A1C Elizabeth Nicole Jacobson
Airman 1st Class Elizabeth Nicole Jacobson was born March 26, 1984. She attended Palm Beach Gardens and Gold Coast high schools while living with her grandparents in Florida. She left to live with her mother in Madera, California but later returned to Riviera Beach looking for work. “Elizabeth made everything fun” said a former boyfriend. “She was always laughing.” Elizabeth also belonged to the Fresno Playhouse and won a writing contest on Poetry.com before enlisting.
Airman Jacobson enlisted in the Air Force on December 9, 2003. After completing Security Forces technical school, she was assigned to the 17th Security Forces Squadron at Goodfellow Air Force Base where she performed duties as an installation entry controller and patrolman. She was later deployed to Iraq. While providing convoy security support on Wednesday September 28, 2005 in Safwan Iraq, Elizabeth became the first Security Forces Airman to die in Operation Iraqi Freedom. She is also the first female Airman killed in the line of duty in support of Operation Iraqi Freedom. The Air Force has established the Elizabeth N. Jacobson Award for Expeditionary Excellence which is given for outstanding performance during a deployment.
“A1C Jacobson was a great troop…always sought the hardest challenges and never gave up. She worked very hard to get on the convoy section and had only been working it for a couple of weeks when the incident occurred. She was a bright and intelligent young lady. Elizabeth was posthumously awarded a Purple Heart, a Bronze Star and an Achievement Medal. She is survived by her father, David Jacobson; mother Marianne Earheart; three sisters; a brother; grandfather Allan Jacobson; grandparents Cos Cosimano and Sondra Millman-Cosimano; and great-grandfather Veto Cosimano.
September marks the 4th anniversary of the loss of a great American, Airman, and Defender. On Sept. 28, 2005, 21 year old Airman First Class Elizabeth Nicole Jacobson paid the ultimate sacrifice, becoming the first Security Forces Airman and first female Airman to die in Operation Iraqi Freedom.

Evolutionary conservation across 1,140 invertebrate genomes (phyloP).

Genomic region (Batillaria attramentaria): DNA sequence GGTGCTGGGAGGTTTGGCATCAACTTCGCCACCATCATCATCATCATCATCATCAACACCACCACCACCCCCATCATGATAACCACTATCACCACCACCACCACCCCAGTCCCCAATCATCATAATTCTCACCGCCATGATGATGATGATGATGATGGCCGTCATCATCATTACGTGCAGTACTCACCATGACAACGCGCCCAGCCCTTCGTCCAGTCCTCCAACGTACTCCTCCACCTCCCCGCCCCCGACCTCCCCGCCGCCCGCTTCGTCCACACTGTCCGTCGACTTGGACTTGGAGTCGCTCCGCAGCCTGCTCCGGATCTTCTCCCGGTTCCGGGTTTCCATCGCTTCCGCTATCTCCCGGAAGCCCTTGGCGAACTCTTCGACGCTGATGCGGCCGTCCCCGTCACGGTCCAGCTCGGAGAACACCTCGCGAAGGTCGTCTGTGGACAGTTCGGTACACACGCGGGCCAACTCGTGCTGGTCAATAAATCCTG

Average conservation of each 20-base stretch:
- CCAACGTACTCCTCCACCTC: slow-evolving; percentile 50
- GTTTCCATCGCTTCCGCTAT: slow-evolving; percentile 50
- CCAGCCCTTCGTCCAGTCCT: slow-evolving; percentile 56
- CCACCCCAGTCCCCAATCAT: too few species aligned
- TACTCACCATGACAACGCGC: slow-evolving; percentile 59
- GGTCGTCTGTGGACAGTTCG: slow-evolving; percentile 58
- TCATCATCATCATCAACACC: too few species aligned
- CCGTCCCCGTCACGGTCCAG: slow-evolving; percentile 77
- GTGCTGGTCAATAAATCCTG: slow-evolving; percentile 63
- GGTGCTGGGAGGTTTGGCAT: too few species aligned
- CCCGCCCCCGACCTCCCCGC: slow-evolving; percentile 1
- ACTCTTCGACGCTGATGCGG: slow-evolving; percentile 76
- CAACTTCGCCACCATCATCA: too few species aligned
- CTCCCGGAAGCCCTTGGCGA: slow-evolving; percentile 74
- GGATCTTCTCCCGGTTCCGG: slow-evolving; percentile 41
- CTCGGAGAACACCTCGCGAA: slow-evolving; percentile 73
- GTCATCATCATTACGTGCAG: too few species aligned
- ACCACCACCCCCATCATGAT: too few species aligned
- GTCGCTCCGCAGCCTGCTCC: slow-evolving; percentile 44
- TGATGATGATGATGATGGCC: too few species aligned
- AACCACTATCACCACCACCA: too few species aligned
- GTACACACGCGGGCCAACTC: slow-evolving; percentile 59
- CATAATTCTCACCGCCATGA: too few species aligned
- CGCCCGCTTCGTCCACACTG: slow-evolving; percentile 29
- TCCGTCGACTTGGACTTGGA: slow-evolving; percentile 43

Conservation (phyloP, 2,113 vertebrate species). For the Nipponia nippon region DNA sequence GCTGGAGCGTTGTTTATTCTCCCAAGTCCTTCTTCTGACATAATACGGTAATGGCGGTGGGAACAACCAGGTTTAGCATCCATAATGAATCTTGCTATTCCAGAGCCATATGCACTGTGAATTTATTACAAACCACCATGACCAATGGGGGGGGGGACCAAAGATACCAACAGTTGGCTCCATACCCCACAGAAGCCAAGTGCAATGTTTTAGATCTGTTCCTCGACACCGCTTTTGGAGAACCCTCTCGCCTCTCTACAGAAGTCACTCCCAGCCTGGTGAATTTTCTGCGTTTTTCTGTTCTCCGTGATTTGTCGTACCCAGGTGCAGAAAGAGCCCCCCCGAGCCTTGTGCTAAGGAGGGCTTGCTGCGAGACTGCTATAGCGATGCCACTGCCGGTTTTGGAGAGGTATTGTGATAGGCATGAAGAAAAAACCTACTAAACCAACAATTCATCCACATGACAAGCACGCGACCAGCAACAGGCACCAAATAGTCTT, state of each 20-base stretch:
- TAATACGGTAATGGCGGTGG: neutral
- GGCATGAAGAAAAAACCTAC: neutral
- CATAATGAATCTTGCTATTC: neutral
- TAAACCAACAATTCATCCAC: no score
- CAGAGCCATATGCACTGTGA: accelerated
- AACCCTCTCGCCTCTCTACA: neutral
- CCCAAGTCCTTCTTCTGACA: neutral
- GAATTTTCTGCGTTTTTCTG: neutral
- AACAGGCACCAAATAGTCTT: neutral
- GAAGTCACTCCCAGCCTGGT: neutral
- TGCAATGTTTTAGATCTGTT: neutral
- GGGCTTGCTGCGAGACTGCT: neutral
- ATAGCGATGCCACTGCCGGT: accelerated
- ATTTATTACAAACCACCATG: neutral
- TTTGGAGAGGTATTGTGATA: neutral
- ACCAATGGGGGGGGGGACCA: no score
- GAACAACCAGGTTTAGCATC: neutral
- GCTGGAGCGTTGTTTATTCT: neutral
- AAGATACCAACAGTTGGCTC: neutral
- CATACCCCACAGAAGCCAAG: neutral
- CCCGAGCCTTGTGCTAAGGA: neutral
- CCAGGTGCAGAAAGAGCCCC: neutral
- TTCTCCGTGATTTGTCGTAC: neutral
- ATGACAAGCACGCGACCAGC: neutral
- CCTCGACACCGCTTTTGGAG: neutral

Airman Jacobson was a well known and loved member of Team Goodfellow. Her bright, smiling face started the day as hundreds of people were greeted by her at the South Gate. She was known as a person that always stepped up to any challenge and helped anyone in need. When the call for volunteers to deploy came, she was the first to raise her hand.
Just three months into her deployment to Camp Bucca, Airman Jacobson earned a position as a member of the off-base convoy support team. This team was comprised of only the best; those that displayed the utmost courage, skills and core values. While providing convoy security in Safwan, Iraq, an improvised explosive device exploded near the vehicle, killing her and the driver instantly.
Born March 26, 1984, Airman Jacobson enlisted in the Air Force on Dec. 9, 2003. After completing Security Forces technical school, she was assigned to the 17th Security Forces Squadron here at Goodfellow AFB where she performed duties as an installation entry controller and patrolman. There have been many memorials named in her honor.
Here are just a few:
· In 2006, in a short, but poignant ceremony, a large memorial rock, donated by the United States Air Force Security Police Association was unveiled with a plaque featuring Jacobson’s likeness etched on it. The memorial is ever present in front of the Security Forces squadron as a constant reminder of her sacrifices.
· The Physical Apprehension and Restraint Training facility at Lackland AFB is named after her. More than 6,000 new Security Forces Airmen receive their initial and follow on training in this facility each year.
· The Air Force has established the Elizabeth N. Jacobson Award for Expeditionary Excellence which is given to an Airmen for outstanding performance during a deployment. In 2008, one of our own, Senior Airman Nathan Escobar earned the award for his heroic efforts while deployed.
· A street on Ali Al Salem Air Base running from entry control point Echo 4 to the Republic of Korea Air Force compound was renamed Jacobson Avenue in her honor.
· The Goodfellow south gate was named in her honor. As thousands of people pass through the Jacobson Gate each day, a plaque on the front of the guard facility remind us of her sacrifice.
While the memory of Airman First Class Elizabeth Nicole Jacobson will forever live on through these amazing memorials, thousands of patriots like her continue to serve our great country in dangerous situations every day. Goodfellow alone has 138 warriors deployed all over the world today.
I urge you to reflect each time you come through the Jacobson Gate on those like Airman Jacobson who are sacrificing so much for our freedom. Go one step further and think of the families of those that are deployed. Take a few minutes to call them and show them that we are not just saying words when we say, we are “Team Goodfellow”.